Strings in Swift 4

We know that:
The cumbersome complexity of current Swift String handling
and programming is caused by the fact that Unicode characters
are stored and processed as streams/arrays with elements
of variable-width (1...4 bytes for each character) Unicode characters.

Because of that, direct subscripting of string elements e.g. str[2..<18]
is not possible.Therefore it was, and still is, not implemented in Swift,
much to the unpleasant surprise of many new Swift programmers
coming from many other PLs like me. They did miss plain direct subscripting
so much that the first thing ever they do before using Swift intensively is
implementing the following or similar dreadful code (at least for direct
subscripting), and bury it deep into a String extension, once written,
hopefully never to be seen again, like in this example:

extension String
{
   subscript(i: Int) -> String
   {
        guard i >= 0 && i < characters.count else { return "" }
        return String(self[index(startIndex, offsetBy: i)])
    }

    subscript(range: Range<Int>) -> String
    {
        let lowerIndex = index(startIndex, offsetBy: max(0,range.lowerBound), limitedBy: endIndex) ?? endIndex
        return substring(with: lowerIndex..<(index(lowerIndex, offsetBy: range.upperBound - range.lowerBound, limitedBy: endIndex) ?? endIndex))
    }

    subscript(range: ClosedRange<Int>) -> String
    {
        let lowerIndex = index(startIndex, offsetBy: max(0,range.lowerBound), limitedBy: endIndex) ?? endIndex
        return substring(with: lowerIndex..<(index(lowerIndex, offsetBy: range.upperBound - range.lowerBound + 1, limitedBy: endIndex) ?? endIndex))
    }
}
    
[splendid jolly good Earl Grey tea is now being served to help those flabbergasted to recover as quickly as possible.]

This rather indirect and clumsy way of working with string data is because
(with the exception of UTF-32 characters) Unicode characters come in
variable-width encoding (1 to 4 bytes for each char), which as we know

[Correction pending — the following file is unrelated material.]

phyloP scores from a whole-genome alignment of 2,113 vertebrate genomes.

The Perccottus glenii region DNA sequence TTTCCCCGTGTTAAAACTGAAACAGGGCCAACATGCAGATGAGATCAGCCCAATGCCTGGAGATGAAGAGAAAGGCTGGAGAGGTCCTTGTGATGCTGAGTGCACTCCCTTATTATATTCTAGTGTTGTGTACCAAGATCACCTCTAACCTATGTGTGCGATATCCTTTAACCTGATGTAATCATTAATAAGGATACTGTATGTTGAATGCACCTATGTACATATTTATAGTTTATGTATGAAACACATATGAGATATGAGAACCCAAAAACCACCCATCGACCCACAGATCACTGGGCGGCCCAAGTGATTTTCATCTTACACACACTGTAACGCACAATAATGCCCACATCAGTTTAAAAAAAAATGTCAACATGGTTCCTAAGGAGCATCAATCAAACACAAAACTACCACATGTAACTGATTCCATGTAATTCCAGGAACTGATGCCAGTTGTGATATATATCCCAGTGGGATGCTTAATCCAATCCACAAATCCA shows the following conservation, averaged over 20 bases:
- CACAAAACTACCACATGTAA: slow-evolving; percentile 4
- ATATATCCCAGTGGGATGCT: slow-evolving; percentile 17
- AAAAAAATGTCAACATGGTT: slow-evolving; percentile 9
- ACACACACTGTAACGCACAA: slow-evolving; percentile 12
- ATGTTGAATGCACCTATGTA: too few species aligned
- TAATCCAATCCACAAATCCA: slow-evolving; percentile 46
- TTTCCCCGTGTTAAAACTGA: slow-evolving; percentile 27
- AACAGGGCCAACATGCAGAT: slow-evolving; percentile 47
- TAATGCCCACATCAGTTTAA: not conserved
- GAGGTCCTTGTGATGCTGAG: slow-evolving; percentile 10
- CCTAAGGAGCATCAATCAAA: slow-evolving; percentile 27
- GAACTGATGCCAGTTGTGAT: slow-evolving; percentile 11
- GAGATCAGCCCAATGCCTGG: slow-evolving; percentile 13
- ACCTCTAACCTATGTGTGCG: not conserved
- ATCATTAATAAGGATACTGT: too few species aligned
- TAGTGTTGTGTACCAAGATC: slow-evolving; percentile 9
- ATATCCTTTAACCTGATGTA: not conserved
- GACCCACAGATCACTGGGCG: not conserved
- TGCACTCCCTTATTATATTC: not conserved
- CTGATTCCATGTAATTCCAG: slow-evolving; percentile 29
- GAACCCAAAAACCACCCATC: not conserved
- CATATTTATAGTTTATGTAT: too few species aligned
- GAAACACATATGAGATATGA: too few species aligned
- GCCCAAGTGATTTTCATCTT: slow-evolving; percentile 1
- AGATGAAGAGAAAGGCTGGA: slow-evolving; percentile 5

makes string handling for UTF-8, UTF-16 very complex and inefficient.
E.g. to isolate a substring it is necessary to sequentially
traverse the string instead of direct access.

However, that is not the case with UTF-32, because with UTF-32 encoding
each character has a fixed-width and always occupies exactly 4 bytes, 32 bit.
Ergo: the problem can be easily solved: The simple solution is to always
and without exception use UTF-32 encoding as Swift's internal
string format because it only contains fixed width Unicode characters.

Unicode strings with whatever UTF encoding as read into the program would
be automatically converted to 32-bit UTF32 format. Note that explicit conversion
e.g. back to UTF-8, can be specified or defaulted when writing Strings to a
storage medium or URL etc.

Possible but imho not recommended: The current String system could be pushed
down and kept alive (e.g. as Type StringUTF8?) as a secondary alternative to
accommodate those that need to process very large quantities of text in core.

What y'all think?
Kind regards
TedvG
www.tedvg.com <http://www.tedvg.com/>
www.ravelnotes.com <http://www.ravelnotes.com/>

2 Likes

Those are not (user-perceived) Characters; they are Unicode Scalar Values (often called "characters" by the Unicode standard. Characters as defined in Swift (a.k.a. extended grapheme clusters) have no fixed-width encoding, and Unicode scalar values are an inappropriate unit for most string processing. Please read the manifesto for details.

···

On Feb 5, 2017, at 2:57 PM, Ted F.A. van Gaalen <tedvgiosdev@gmail.com> wrote:

However, that is not the case with UTF-32, because with UTF-32 encoding
each character has a fixed-width and always occupies exactly 4 bytes, 32 bit.
Ergo: the problem can be easily solved: The simple solution is to always
and without exception use UTF-32 encoding as Swift's internal
string format because it only contains fixed width Unicode characters.

Sent from my iPad

2 Likes

Hi Dave,
Oops! yes, you’re right!
I did read again more thoroughly about Unicode
and how Unicode is handled within Swift...
-should have done that before I write something- sorry.

Nevertheless:

How about this solution: (if I am not making other omissions in my thinking again)
-Store the string as a collection of fixed-width 32 bit UTF-32 characters anyway.
-however, if the Unicode character is a grapheme cluster (2..n Unicode characters),then
store a pointer to a hidden child string containing the actual grapheme cluster, like so:

1: [UTF32, UTF32, UTF32, 1pointer, UTF32, UTF32, 1pointer, UTF32, UTF32]
                                                > >
2: [UTF32, UTF32] [UTF32, UTF32, UTF32, ...]

whereby (1) is aString as seen by the programmer.
and (2) are hidden child strings, each containing a grapheme cluster.

To make the distinction between a “plain” single UTF-32 char and a grapheme cluster,
set the most significant bit of the 32 bit value to 1 and use the other 31 bits